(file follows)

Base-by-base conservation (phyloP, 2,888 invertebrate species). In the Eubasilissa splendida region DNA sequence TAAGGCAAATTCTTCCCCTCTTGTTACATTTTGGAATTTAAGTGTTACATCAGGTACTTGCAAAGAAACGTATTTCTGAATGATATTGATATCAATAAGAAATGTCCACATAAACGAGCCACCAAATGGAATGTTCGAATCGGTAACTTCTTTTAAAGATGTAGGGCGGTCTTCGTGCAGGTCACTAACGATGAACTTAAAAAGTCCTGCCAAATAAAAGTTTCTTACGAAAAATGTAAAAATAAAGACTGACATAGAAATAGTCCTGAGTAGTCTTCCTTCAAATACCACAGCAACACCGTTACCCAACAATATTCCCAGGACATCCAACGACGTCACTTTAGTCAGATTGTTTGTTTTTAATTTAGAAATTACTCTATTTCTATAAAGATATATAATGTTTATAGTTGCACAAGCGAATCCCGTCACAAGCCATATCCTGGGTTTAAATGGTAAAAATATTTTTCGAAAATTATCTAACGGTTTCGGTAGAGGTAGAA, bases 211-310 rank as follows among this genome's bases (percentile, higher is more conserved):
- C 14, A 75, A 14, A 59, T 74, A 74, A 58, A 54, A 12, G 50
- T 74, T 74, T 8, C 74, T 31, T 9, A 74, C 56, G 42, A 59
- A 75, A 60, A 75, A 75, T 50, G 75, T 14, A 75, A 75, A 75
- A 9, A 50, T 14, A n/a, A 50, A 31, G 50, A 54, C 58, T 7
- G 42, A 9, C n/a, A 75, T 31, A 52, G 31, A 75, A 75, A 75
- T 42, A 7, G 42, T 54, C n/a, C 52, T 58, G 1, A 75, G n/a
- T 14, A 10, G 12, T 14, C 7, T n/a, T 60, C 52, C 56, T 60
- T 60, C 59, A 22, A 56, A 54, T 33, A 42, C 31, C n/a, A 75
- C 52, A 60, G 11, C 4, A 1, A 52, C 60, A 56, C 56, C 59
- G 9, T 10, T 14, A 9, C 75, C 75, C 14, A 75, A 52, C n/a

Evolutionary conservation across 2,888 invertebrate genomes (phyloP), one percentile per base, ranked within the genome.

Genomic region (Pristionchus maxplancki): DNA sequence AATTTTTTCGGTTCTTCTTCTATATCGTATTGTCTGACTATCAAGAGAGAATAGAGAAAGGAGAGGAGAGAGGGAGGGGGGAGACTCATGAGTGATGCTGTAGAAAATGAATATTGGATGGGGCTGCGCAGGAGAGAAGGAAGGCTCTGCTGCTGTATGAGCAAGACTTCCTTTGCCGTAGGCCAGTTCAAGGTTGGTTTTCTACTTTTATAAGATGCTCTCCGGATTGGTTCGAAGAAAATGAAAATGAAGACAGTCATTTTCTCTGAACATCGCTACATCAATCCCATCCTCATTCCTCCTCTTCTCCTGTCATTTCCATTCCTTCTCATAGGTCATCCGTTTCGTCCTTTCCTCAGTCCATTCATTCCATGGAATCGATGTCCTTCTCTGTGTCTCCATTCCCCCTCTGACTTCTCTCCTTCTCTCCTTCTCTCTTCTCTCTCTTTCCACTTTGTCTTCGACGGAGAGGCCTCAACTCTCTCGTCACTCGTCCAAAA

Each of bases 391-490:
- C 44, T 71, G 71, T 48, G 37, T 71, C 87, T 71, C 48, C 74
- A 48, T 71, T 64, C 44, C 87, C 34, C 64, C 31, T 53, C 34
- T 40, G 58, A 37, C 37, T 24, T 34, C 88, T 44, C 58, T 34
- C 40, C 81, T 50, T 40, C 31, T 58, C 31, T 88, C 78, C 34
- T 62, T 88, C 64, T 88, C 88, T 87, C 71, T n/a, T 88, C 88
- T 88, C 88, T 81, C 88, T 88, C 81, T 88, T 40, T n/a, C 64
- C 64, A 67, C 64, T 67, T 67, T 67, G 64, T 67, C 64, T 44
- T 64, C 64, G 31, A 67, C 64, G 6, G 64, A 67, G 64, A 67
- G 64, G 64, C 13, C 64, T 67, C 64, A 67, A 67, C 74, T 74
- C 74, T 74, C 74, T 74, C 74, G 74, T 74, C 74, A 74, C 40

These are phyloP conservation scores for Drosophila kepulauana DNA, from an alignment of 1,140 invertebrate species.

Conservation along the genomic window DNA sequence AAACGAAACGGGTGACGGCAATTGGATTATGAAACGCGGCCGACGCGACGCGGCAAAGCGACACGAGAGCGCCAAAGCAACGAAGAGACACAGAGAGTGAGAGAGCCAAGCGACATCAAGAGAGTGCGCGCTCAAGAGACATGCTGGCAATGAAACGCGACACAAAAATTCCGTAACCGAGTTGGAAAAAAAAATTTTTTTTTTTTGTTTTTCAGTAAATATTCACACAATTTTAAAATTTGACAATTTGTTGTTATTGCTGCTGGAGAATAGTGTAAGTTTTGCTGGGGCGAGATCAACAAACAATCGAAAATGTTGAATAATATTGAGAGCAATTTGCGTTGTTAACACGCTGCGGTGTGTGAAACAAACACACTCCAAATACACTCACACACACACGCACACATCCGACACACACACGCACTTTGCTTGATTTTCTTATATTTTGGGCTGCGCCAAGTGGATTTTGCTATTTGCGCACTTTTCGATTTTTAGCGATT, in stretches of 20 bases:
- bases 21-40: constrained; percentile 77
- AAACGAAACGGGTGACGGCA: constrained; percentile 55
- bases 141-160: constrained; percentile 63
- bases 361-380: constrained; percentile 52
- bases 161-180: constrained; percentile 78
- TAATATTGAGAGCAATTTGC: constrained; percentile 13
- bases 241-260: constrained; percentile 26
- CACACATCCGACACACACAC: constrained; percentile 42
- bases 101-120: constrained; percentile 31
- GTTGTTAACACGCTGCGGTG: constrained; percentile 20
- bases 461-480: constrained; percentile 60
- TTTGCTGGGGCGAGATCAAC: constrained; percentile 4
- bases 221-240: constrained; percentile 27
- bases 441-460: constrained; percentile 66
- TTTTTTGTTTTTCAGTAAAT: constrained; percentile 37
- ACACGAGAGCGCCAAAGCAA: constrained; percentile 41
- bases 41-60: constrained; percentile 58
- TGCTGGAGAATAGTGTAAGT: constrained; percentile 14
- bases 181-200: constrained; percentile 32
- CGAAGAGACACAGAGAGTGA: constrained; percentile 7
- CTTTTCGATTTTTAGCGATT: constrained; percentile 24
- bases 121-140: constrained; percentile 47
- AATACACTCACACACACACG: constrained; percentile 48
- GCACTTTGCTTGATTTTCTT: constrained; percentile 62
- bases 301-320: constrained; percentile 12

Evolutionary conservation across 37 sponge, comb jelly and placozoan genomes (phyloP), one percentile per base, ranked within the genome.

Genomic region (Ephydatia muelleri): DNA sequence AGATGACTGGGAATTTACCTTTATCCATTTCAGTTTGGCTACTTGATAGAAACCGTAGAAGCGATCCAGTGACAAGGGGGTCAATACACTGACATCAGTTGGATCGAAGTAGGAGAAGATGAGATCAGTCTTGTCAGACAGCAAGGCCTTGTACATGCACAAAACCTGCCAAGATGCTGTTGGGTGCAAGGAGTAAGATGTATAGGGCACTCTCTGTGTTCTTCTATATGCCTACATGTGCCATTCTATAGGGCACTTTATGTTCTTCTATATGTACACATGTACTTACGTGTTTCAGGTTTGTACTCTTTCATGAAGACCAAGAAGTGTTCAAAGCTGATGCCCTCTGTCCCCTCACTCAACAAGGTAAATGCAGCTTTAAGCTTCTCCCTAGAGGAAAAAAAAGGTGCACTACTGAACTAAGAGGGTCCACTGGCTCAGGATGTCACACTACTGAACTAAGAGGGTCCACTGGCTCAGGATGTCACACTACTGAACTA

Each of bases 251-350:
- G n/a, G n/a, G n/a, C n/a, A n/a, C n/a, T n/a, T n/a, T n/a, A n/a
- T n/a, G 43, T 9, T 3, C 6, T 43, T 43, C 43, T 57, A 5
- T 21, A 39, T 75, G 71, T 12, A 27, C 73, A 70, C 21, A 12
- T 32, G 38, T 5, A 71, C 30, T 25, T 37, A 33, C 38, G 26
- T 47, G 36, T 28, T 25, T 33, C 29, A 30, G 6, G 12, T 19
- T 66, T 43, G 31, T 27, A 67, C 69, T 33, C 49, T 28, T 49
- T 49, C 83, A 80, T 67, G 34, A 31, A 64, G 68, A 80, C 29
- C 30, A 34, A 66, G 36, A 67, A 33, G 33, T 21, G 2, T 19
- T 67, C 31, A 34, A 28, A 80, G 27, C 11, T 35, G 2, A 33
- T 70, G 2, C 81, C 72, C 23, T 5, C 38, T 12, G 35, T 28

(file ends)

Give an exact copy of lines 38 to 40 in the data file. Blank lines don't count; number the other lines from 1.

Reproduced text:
- TTTGCTGGGGCGAGATCAAC: constrained; percentile 4
- bases 221-240: constrained; percentile 27
- bases 441-460: constrained; percentile 66